Quentin Tarantino Loses Big In Trying To Paint Gawker As A Copyright Infringer

from the nice-try,-quentin dept

We didn't write about this case when it came out because it just seemed so ridiculous, but filmmaker Quentin Tarantino sued Gawker Media earlier this year for linking to a script he had apparently been working on. There had been a bunch of media coverage over the fact that his script for The Hateful Eight leaked, and was being shared around Hollywood, though not online. Gawker then asked anyone if they'd seen a copy, leading to a followup post which included a link to the newly leaked script.

Tarantino argued that by soliciting from the public a copy of the script and then subsequently linking to it, Gawker was guilty of contributory infringement. Thankfully, a federal court that actually understands copyright law has quickly disabused Tarantino of that bizarre interpretation of copyright law, granting Gawker's motion to dismiss. The big problem: at no point anywhere in the process above, did Tarantino's lawyer show how Gawker's actions resulted in anyone infringing on anyone's copyright. That makes it quite hard to pin "contributory infringement" when there's no direct infringement in the first place:
However, nowhere in these paragraphs or anywhere else in the Complaint does Plaintiff allege a single act of direct infringement committed by any member of the general public that would support Plaintiff’s claim for contributory infringement. Instead, Plaintiff merely speculates that some direct infringement must have taken place. For example, Plaintiff’s Complaint fails to allege the identity of a single third-party infringer, the date, the time, or the details of a single instance of third-party infringement, or, more importantly, how Defendant allegedly caused, induced, or materially contributed to the infringement by those third parties
In a footnote, the court further notes that even if Tarantino's lawyers could dredge up some example of direct infringement based on someone reading the script, the lawsuit still wouldn't make any sense:
Even if Plaintiff alleged that individuals accessed the links contained in Defendant’s article in order to read Plaintiff’s script, such an allegation would still not support Plaintiff’s contributory infringement claim against Defendant. Simply viewing a copy of allegedly infringing work on one’s own computer does not constitute the direct infringement necessary to support Plaintiff’s contributory infringement claim. See Perfect 10, Inc., 508 F.3d at 1169 (where alleged primary infringers merely view pages containing infringing images, but do not “store[] infringing images on their computers,” there is no infringement). In addition, based on the allegations of the Complaint, there can be little doubt that Plaintiff has a strong claim for direct infringement against Doe 1, a/k/a AnonFiles.com. However, Plaintiff has not alleged and it is highly unlikely that Plaintiff will be able to plead facts demonstrating that Defendant somehow induced, caused, or materially contributed to the infringing conduct by publishing a link to the screenplay after it was wrongfully posted on AnonFiles.com.
The court notes that Gawker spent a lot of effort explaining why this is fair use but notes that, "albeit persuasive and potentially dispositive," it doesn't even need to bother with that argument since there's no infringement to defend against fair use here anyway.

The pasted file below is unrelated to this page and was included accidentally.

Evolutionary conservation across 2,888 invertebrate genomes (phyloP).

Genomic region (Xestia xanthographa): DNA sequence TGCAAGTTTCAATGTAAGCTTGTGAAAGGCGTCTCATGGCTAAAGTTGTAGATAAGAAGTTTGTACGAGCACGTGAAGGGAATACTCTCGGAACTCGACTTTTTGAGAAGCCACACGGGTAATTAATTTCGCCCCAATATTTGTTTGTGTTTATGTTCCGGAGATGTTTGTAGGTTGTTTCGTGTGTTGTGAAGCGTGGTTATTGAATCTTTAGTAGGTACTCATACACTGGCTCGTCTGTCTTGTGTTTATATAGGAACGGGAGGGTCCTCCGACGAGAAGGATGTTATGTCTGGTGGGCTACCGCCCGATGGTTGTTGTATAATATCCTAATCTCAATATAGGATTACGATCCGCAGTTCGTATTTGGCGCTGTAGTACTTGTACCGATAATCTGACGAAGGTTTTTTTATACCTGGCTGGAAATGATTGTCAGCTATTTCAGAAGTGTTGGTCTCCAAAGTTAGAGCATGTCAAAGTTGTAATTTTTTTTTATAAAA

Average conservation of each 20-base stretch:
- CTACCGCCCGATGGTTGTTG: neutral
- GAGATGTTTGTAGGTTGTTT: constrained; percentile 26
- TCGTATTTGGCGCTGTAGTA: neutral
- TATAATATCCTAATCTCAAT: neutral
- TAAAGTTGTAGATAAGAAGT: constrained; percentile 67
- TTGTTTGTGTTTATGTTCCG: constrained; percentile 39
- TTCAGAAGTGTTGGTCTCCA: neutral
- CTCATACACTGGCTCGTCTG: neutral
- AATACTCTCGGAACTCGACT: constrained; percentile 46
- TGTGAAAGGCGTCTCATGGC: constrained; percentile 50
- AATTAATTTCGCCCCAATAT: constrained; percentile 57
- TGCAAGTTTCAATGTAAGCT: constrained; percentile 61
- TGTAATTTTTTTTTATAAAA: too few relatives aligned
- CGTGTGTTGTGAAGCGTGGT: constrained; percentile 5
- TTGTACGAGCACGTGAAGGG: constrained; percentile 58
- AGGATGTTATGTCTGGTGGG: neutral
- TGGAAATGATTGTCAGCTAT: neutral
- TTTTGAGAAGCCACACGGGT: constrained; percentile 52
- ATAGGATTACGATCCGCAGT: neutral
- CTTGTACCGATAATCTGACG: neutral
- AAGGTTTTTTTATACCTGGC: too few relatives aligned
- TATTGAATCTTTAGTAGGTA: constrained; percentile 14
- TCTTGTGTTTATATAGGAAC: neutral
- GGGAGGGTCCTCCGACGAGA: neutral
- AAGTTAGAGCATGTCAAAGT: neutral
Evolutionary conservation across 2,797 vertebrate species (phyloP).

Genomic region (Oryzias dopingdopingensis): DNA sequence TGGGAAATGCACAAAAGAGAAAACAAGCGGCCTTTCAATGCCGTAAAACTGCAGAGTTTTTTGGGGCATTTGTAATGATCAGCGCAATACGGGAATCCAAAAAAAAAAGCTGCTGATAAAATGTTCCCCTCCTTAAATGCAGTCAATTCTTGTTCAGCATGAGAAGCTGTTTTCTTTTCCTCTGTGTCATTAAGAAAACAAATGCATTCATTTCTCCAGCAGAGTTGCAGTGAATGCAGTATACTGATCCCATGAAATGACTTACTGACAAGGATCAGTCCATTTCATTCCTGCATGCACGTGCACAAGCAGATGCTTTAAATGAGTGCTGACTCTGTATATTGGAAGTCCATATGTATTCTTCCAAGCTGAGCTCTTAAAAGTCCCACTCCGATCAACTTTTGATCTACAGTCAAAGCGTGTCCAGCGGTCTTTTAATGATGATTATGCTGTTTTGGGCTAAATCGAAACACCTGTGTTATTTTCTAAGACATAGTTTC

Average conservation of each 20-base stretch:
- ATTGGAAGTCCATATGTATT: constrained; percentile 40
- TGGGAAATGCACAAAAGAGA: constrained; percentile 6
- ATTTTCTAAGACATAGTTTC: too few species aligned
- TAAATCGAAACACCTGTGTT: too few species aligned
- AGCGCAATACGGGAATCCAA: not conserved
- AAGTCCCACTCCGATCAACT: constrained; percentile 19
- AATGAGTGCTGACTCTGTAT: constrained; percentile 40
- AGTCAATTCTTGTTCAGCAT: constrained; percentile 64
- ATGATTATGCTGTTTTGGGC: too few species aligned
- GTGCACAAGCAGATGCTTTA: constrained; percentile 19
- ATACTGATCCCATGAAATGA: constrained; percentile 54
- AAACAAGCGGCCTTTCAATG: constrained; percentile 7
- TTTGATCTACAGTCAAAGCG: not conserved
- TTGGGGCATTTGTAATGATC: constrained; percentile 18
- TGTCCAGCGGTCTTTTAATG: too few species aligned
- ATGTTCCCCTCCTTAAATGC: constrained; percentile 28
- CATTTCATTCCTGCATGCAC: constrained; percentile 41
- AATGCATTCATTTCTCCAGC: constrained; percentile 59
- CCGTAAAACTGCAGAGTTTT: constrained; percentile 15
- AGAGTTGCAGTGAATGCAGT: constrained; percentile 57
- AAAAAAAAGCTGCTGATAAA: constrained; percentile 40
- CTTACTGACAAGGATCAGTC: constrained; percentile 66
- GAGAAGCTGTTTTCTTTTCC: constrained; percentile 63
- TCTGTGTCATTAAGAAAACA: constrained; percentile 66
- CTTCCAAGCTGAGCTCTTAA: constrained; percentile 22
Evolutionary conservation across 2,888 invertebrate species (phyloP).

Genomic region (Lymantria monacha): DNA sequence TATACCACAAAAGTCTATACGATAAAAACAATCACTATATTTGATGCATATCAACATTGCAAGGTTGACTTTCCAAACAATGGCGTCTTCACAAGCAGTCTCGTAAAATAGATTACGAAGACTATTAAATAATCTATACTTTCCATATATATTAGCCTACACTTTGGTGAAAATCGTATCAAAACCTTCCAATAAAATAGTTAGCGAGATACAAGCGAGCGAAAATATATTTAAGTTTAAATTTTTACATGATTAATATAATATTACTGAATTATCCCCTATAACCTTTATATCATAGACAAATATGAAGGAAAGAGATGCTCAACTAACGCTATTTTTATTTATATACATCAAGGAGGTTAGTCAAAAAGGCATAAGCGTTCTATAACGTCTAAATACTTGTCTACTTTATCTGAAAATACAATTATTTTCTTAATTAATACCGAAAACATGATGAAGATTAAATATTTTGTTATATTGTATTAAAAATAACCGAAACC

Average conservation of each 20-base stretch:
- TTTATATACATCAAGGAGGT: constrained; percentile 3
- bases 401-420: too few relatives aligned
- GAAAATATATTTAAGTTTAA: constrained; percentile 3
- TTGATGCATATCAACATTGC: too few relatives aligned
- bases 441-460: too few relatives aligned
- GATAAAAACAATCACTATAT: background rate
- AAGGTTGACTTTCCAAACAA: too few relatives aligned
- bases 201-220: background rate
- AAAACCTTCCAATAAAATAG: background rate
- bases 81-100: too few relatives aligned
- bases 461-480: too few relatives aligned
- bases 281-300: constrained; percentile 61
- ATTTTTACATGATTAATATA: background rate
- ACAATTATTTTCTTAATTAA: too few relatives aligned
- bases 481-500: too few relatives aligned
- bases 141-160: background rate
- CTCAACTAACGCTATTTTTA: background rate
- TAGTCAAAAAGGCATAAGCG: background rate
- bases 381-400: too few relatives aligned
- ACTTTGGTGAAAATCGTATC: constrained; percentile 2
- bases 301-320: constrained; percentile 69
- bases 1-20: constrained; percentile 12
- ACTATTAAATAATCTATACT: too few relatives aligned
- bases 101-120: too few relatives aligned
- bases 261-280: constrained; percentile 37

Once again, it seems like people who grow up totally immersed in a world of copyright maximalism automatically leap to the conclusion that "something I don't like" must be an infringement of copyright. Thankfully, the law (mostly) doesn't work that way.

Filed Under: contributory infringement, copyright, direct infringement, quentin tarantino, scripts, the hateful eight
Companies: gawker media

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  1. icon
    Unovis (profile), 24 Apr 2014 @ 2:11pm

    Re: I disagree

    One of my original posts said that if they reported on it that's fine. They are not trying to claim fair use for the report about the incident that occurred (and QT's reaction) but in regards to telling people where to find the stolen script.

    if your logic is to be believed then all of the news outlets reporting on and displaying the Snowden documents would be breaking the law. They are not.

    Government documents are not copyrightable if I remember correctly. In any case, I would say for whistleblowers that for the person doing it of course it is theft which is why you need whistleblower laws in the first place. The news sites can report on "whistleblower" documents they receive because they did not entice the person to steal them. They have to be very careful in this lest they get in trouble for helping in the crime. Just because a news organization is protected in using these "stolen" documents does not mean the documents themselves are magically made legal for everyone else to have in their possession.

    Given that Gawker is also a news site how is Snowden different than the Gawker case? The Guardian and Washington Post et al use the Snowden documents to create original news stories using the documents as source material (essentially a transformation of the document besides the first amendment rights that reporters have). Unlike Gawker they do not publish news such as "some guy stole all these NSA documents. ha ha. Go here to read them". And that is essentially what Gawker did. Gawker reported the fact of the script theft which is legal but then told everyone where to get it which got them into court. I see that as much different then the Snowden situation. Additionally no news organization has ever pointed out where we can download the Snowden documents as Gawker did the QT script.

    This thread is getting away from the point I had which is I think the judge misread Perfect 10.

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